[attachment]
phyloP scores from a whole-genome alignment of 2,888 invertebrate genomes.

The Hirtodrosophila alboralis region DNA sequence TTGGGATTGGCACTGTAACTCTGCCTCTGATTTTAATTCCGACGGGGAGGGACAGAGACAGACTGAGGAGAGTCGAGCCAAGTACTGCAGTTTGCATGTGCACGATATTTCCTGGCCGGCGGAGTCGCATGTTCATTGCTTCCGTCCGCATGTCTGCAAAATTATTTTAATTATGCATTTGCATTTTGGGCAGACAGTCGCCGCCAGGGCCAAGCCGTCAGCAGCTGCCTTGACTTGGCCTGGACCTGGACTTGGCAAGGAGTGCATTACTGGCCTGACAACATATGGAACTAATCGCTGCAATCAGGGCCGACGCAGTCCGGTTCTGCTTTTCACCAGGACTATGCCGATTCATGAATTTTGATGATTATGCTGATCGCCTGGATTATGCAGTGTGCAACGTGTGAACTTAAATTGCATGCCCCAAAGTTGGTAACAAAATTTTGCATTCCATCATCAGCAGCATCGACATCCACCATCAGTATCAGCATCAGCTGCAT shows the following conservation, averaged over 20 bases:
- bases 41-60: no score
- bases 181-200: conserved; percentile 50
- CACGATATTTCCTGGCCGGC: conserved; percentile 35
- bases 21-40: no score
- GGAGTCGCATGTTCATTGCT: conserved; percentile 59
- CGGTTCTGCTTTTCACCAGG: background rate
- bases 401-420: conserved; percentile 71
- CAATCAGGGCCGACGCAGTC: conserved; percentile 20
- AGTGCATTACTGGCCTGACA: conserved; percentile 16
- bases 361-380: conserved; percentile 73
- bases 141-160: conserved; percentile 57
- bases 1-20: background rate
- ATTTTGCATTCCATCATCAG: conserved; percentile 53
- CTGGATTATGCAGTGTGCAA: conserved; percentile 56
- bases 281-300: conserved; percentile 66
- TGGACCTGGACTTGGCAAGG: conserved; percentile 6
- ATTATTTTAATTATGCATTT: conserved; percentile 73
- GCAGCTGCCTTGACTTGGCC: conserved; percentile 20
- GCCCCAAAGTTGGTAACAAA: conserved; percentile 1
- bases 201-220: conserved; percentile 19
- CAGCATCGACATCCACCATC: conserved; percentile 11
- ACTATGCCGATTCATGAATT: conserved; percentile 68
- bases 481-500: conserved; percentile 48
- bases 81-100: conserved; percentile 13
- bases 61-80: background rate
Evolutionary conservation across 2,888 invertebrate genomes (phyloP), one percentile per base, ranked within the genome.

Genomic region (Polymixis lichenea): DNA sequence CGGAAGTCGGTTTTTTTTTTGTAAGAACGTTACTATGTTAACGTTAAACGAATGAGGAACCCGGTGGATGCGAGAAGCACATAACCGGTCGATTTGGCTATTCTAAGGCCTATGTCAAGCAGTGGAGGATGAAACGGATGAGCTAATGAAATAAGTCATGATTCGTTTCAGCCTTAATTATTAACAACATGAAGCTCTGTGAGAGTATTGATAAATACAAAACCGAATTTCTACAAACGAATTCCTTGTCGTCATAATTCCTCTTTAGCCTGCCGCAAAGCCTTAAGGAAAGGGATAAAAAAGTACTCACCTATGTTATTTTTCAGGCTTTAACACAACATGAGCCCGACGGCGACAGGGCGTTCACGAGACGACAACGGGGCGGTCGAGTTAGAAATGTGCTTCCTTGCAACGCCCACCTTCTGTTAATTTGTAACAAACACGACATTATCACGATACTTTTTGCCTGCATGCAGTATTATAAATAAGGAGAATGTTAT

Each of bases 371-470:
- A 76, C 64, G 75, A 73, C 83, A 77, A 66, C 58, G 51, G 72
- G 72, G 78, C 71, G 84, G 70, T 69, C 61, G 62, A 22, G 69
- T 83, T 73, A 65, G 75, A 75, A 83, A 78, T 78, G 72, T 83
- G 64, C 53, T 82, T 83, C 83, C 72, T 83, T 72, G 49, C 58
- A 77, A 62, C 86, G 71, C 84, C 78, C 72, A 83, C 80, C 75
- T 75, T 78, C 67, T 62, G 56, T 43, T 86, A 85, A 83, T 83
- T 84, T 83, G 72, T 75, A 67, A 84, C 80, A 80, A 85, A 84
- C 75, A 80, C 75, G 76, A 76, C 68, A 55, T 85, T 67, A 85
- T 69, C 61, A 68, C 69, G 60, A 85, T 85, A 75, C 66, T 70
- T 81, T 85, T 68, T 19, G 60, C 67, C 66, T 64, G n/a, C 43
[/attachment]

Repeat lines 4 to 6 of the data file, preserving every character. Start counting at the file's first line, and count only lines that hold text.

- bases 181-200: conserved; percentile 50
- CACGATATTTCCTGGCCGGC: conserved; percentile 35
- bases 21-40: no score